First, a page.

A necessary evil? The farming view on glyphosate
August 8th, 2018
The license for glyphosate was renewed for five years last November by the European Commission.
Glyphosate is the active ingredient in over 750 products including Roundup and is often sprayed as a pre-harvest drying treatment on food crops.
The EU risk assessment process of renewing the substance’s license has been mired in controversy. The International Agency for Research on Cancer (IARC), the specialised cancer agency of the World Health Organisation, classified glyphosate as probably carcinogenic to humans in 2015.
However, the European Chemicals Agency (ECHA) has said that there isn’t enough scientific evidence currently available to prove that glyphosate causes cancer,
A recent study from NUI Galway found that the Irish adult population is subject to low non-occupational exposure of glyphosate through pesticide residues on fruit, vegetables, and grains after spraying.
In order to gauge the opinion of those who are most likely to come into contact with glyphosate, The Green News carried out a survey of 270 Irish farmers.
Just under 90 per cent of the farmers surveyed – the vast majority of who are conventional farmers – are in favour of the use of the likes of Monsanto’s Round-Up.
For many of the farmers surveyed the spray is “a necessary evil” as there is no cost-effective alternative available to them.
However, some farmers – the majority coming from Ireland’s small organic sector – see glyphosate as a “short-term solution” with long-term negative impacts.
Below is a sample of the voices from the farming community who discussed their views of the controversial active ingredient with The Green News.
“I only use glyphosate to target ferns. I had a strong bloom of them this year and I am planning to hit them multiple times this growing season,” says Raymond Haughey, a sheep farmer from the Sperrin’s Region of Co Tyrone.
Despite using glyphosate as a last resort, he welcomed the renewal of the herbicide’s license and talks about the substance as “a necessary evil”. The weed killer is versatile and can be used for crop development and protections as well as just the burning of weeds, he explains.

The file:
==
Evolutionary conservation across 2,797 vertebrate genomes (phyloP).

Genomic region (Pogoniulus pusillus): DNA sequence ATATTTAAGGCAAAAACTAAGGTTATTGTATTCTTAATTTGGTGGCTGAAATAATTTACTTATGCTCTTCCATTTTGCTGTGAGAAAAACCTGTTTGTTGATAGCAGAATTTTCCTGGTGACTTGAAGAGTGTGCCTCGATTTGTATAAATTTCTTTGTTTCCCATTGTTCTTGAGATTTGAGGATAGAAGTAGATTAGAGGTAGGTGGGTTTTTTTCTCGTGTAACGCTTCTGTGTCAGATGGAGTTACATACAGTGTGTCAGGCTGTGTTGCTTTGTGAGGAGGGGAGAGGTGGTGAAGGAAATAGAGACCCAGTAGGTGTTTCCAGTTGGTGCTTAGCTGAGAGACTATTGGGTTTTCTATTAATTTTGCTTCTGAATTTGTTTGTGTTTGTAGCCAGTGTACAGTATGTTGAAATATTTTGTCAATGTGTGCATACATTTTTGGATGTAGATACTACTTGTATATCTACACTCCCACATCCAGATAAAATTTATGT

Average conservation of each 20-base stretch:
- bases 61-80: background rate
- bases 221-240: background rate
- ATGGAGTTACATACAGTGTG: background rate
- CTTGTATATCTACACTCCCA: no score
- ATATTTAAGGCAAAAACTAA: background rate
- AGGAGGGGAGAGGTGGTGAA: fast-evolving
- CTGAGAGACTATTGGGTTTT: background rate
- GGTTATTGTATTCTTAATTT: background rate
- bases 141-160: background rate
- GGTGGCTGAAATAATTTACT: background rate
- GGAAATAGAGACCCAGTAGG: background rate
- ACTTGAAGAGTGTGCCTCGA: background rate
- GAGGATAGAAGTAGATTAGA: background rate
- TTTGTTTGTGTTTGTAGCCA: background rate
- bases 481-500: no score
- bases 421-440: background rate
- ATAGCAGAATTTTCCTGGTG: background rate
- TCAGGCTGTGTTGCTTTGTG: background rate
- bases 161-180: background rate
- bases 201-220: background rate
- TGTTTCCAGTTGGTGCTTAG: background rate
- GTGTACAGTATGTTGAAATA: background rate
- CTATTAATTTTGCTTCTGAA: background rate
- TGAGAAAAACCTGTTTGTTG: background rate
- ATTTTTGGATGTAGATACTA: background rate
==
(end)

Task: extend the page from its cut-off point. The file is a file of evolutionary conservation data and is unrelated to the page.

He thinks that using other methods than glyphosate would be losing a battle with more land lost to the farmer every year. “It’s too labour intensive for me to do it myself and I don’t make enough money to employ the amount of labour required to manage it,” he adds.
The mild damp climate of Ireland is not suitable to fight weeds manually, according to John McNally, a beef farmer, and cereal grower. “To keep weeds down, products like Round-Up are needed to burn from the shoots to the roots.
“If farmers don’t get the spray, there will be a large decline in this country as the ability to take out weeds will be impossible unless the price of food rises dramatically,” he says.
Mary McCormack formed the group Camowen Farmers Combined in Co Tyrone and trains farmers on how to spray pesticides. “I am not sure if they appreciate an old lady showing them how to drive a tractor,” jokes the 63-year-old.
Glyphosate is “brilliant” but “too widely available,” she says. “People from non-farming sectors go into the nearest farm supplies and buy these chemicals. They use them unprofessionally and increase the risk of leaching into waterways and cycling through the food chain,” she explains.
Like many farmers, she does not believe that there are effective alternatives to glyphosate. “Organic farms will never be sustainable in these times when cheap food is demanded,” she says.
Ross Hennessy, an organic biodynamic farmer in Co Sligo, is “strongly” against the use of glyphosate in Ireland and that it is a short-term solution with long-term effects.
“We’re the first generation of human trials. We’re handing down very poor soil health to the next generation all to save a few quid. We need a strong shift in agricultural practices. Round-Up will be gone at some point in the near future and we need to adapt before this happens,” he says.
Glyphosate deprives plants of vital minerals, according to Clive Bright, an organic beef and lamb farmer also based in Co Sligo. “The nutrient profile of food grown in soil where glyphosate has been used is diminished,” he says.
The organic approach is to find the causes with a whole system approach rather than treating the symptoms, says Bright, who is also a Public Relations & Development Officer with the Organic Trust. Too many weeds are an indicator of a soil problem such as compaction, chemical imbalance, an unfavorable pH level or another biological problem.
Organic farmers use a rotation system or inter-cropping system where two crops grow together to compete with the weed. They also use a different variety of crops to compete against weed pressures, he says. Hand weeding is also used by some but it is more labour intensive.
“Farming in Ireland is less intensive than in other countries. Irish farmers are not using a lot of chemicals but they still aren’t interested in going the step farther to get an organic certification. It’s something for the next generation,” explains Grace Maher from the Irish Organic Association.
Although she recognizes that organic methods have a financial cost, cheaper agrochemical production means that “society is paying for them in others ways”.
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